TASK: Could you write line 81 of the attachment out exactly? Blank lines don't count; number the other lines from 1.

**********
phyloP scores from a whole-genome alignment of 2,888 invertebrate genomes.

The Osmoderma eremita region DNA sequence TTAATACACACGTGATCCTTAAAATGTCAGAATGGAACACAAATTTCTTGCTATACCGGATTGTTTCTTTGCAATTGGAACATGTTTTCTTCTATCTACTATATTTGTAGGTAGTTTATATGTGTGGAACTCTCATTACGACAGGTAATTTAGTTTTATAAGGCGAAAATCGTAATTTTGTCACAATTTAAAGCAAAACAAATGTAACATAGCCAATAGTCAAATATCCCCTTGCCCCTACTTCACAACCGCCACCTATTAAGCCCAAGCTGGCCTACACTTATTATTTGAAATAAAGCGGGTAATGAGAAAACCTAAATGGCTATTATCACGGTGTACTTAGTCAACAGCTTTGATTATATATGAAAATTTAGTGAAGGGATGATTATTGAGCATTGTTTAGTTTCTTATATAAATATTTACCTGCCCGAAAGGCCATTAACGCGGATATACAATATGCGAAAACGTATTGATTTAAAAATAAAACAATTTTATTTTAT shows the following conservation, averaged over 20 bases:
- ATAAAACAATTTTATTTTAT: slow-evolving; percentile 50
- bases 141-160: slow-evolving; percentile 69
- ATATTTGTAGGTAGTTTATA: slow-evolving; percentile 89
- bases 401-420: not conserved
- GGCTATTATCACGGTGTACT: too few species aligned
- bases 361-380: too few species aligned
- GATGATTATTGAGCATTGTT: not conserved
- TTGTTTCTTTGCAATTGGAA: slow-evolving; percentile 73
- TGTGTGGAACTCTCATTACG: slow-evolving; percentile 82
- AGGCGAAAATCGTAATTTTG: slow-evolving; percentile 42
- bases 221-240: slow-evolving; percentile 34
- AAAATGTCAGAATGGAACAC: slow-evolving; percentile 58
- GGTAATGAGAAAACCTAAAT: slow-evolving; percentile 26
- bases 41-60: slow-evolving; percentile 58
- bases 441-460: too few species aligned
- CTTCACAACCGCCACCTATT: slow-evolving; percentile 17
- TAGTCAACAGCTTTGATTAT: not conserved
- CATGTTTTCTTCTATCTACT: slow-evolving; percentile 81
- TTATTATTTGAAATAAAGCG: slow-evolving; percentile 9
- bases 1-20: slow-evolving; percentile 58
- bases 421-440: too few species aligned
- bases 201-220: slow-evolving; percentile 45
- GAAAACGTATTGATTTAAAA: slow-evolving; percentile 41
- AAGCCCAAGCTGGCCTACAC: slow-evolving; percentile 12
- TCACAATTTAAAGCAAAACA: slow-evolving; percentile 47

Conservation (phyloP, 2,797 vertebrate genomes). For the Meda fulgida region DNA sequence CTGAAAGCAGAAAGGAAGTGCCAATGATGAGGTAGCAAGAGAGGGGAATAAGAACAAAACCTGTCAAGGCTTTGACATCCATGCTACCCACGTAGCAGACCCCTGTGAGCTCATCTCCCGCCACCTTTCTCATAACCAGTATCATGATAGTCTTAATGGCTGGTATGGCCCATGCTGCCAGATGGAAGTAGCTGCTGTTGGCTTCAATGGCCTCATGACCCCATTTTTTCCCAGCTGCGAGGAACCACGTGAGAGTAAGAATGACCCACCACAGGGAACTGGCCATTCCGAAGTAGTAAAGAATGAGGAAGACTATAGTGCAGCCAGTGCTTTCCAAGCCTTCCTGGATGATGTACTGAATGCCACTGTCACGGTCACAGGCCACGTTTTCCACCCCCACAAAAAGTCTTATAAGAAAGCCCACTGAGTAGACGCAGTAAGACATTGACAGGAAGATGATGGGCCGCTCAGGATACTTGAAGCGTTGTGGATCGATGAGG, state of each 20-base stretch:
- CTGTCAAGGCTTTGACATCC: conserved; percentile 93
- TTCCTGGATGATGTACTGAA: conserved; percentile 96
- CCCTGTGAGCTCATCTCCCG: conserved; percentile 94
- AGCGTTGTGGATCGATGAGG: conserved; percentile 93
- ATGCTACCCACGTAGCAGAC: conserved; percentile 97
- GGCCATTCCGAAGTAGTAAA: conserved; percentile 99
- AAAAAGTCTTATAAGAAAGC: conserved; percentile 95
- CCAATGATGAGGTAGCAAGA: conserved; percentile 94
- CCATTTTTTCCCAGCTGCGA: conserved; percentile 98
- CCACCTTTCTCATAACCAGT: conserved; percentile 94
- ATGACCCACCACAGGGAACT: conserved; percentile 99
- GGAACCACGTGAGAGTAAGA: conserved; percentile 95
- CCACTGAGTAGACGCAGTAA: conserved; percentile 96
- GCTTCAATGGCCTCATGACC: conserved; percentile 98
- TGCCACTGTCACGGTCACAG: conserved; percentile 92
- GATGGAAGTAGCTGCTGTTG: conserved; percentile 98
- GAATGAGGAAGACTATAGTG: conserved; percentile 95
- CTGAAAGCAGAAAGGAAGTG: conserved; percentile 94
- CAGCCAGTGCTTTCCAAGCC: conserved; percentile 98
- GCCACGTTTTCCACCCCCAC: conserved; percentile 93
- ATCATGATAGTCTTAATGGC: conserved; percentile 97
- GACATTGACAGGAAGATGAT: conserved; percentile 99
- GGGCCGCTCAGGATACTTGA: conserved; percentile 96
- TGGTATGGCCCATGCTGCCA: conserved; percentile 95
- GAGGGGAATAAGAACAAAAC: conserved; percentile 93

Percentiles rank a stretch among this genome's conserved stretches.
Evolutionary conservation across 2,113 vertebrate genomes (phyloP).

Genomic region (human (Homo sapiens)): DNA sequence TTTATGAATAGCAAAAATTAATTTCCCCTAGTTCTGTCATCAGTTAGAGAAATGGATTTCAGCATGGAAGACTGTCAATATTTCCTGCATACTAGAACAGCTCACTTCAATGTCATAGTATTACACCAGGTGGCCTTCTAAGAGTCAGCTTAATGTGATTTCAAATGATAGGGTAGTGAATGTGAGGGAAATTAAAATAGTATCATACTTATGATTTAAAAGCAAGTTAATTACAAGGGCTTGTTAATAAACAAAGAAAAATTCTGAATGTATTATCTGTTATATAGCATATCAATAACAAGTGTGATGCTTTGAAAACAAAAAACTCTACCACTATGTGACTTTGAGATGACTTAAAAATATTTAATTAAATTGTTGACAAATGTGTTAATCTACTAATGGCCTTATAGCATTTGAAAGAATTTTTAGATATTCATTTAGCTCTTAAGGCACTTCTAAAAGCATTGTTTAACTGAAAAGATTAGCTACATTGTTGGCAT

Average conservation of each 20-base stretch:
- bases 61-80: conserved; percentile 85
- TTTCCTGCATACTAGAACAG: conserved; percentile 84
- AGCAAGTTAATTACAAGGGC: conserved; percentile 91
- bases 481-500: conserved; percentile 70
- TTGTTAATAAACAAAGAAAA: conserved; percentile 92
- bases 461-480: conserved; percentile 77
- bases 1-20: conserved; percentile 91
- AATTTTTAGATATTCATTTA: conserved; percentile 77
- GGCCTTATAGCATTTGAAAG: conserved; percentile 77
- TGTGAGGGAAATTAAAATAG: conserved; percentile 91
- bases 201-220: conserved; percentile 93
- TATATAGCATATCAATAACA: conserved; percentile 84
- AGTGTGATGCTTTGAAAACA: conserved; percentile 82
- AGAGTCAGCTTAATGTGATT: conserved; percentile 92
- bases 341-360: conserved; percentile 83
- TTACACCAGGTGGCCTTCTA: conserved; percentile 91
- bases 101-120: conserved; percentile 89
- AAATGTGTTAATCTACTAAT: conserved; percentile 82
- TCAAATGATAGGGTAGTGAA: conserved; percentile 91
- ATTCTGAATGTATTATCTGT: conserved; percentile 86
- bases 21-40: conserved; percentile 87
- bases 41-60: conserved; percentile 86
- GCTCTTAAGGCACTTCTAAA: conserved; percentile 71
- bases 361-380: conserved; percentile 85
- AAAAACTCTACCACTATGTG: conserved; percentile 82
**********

- bases 361-380: conserved; percentile 85